Wednesday, May 26, 2010

Fawning Time At Big Meadows

A fellow blogger recently contacted me for  information about my experiences in photographing whitetail fawns at Big Meadows in Shenandoah National Park.  I have not went to the park during peak fawning season during the past few years, so the inquiry made me think about the wonderful experiences I have had at Big Meadows and made me realize that I must not miss this exciting time at Big Meadows this year.


Young Whitetail Fawn: June 5, 2005

Most fawns are born from mid-May to mid-June and in my experience it seems that the vast majority at Shenandoah National Park are born during the last full week in May and the first full week in June. I made my first springtime excursion to the Park in 2001 and saw a lot of fawns in the meadow that year.  It was an addictive experience so I returned for fawning season each year until 2006.

Today's post features photos from an especially good morning in June of 2005.  This was the first fawning season that I had my 500mmF4, and I put it to good use, when I found a doe and fawn bathed in the beautiful early morning sunlight near the wetlands in the center of the meadow. The first two photos were taken with the 1.4 extender attached. The one directly below was published the following year in The Pennsylvania Game Commission Calendar.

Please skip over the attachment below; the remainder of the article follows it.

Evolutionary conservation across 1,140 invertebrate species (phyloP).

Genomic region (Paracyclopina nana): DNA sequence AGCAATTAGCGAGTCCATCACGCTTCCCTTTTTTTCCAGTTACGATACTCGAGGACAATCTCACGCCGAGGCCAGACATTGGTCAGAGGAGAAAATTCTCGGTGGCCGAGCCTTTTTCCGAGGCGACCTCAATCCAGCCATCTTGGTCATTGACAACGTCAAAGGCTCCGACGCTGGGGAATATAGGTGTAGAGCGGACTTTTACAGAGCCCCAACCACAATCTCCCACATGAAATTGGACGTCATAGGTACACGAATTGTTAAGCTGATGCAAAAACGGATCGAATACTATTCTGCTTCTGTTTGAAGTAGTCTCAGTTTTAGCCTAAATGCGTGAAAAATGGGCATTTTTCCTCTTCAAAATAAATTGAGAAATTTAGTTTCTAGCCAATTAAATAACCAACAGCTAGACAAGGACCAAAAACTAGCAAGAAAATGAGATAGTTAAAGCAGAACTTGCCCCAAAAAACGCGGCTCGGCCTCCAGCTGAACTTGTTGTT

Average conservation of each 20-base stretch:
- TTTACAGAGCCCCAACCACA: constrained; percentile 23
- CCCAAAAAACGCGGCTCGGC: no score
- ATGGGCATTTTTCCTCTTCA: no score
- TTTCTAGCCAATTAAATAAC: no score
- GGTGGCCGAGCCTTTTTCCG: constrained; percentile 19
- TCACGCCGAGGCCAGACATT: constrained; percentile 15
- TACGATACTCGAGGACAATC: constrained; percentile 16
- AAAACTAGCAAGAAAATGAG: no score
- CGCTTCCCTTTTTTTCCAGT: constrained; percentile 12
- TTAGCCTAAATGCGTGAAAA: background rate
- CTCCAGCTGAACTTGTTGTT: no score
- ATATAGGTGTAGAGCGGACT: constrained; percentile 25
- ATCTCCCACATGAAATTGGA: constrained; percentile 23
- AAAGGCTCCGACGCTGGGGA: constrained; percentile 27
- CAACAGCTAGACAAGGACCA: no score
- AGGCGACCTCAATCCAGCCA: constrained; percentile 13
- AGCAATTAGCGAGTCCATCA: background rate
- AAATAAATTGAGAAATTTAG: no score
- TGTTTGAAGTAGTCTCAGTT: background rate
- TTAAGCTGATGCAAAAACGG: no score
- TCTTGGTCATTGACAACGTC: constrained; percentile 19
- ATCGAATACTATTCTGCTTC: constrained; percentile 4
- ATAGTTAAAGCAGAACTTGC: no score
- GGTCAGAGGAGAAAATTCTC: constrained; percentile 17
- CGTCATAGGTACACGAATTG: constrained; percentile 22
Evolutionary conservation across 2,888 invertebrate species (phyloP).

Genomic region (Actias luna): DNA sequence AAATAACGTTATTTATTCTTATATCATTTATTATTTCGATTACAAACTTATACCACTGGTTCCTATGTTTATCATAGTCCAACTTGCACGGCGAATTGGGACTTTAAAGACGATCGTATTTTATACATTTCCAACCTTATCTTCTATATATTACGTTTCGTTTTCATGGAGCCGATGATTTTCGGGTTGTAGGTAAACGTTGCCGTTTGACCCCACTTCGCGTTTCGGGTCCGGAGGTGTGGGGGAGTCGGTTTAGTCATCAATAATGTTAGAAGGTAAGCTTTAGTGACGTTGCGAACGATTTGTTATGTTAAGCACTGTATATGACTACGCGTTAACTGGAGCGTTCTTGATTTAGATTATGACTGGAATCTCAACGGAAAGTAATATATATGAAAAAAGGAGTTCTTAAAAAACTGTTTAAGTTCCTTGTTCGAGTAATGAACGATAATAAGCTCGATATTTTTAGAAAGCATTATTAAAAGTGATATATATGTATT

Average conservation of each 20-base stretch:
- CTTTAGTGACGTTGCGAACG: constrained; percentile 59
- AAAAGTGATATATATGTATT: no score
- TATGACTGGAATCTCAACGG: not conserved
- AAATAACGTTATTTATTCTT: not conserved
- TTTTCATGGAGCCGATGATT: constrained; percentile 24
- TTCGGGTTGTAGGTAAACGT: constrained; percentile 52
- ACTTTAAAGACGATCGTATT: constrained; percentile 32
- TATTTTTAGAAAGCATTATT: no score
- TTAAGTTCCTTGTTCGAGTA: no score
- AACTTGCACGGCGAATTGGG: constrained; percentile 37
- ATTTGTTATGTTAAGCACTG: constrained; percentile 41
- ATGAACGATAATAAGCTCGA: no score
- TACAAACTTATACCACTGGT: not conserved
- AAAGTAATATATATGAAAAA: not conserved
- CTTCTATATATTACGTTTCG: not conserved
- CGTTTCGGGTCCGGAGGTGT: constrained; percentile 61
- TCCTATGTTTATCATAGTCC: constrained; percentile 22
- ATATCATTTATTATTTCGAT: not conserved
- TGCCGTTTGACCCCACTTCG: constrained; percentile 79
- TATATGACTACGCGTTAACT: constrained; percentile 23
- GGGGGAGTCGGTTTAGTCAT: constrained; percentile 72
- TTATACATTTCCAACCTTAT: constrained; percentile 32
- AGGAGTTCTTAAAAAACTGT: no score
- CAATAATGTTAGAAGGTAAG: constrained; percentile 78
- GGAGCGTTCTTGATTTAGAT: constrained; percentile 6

Whitetail Doe Grooms Fawn
Fawns lie down in the tall meadow grasses when they are not feeding.  If one is cautious they may photograph them as they attempt to hide, but they should not approach them closely enough to disturb them. The photograph below was taken from a distance with the 500mmF4.

Whitetail Fawn Hiding In The Meadow
The deer at Big Meadows are in most cases completely acclimated to humans, but it is best to not approach too closely as the does will become alarmed or may become defensive to protect their young.  It is also a violation of park regulations to do so.

10 comments:

imac said...

Willard, they are beautiful and so cute.

Dina said...

All newborn mammals play on our heartstrings but nothing can beat these fawns. Just the name f-a-w-n is so soft it makes me go all mushy.
awwww . . .

Bird Girl said...

These photos are out of this world gorgeous! They make my heart stand still!!! Thanks for posting them, Willard!

Feral Female said...

Willard those pictures are so beautiful!!

Ruth's Photo Blog said...

WOW!!! These are the best images I have seen in a long time.
Blessings,Ruth

Brad Myers said...

Beautiful photos Willard. Expect an email later today about fawns and calves as Shane and I are planning trip north and south next month, Brad.

HANNIBAL said...

Great images! I have yet to find one so young, and I would use extreme caution and view from a non threatening distance. Thanks for warning all of your readers!

This Is My Blog - fishing guy said...

Willard: So very cool.

Marci said...

All of the photos are perfect, but the second photo is the most precious I've seen! Wonderful work.

Captain Shagrat said...

Love to have taken something of this quality. Fantastic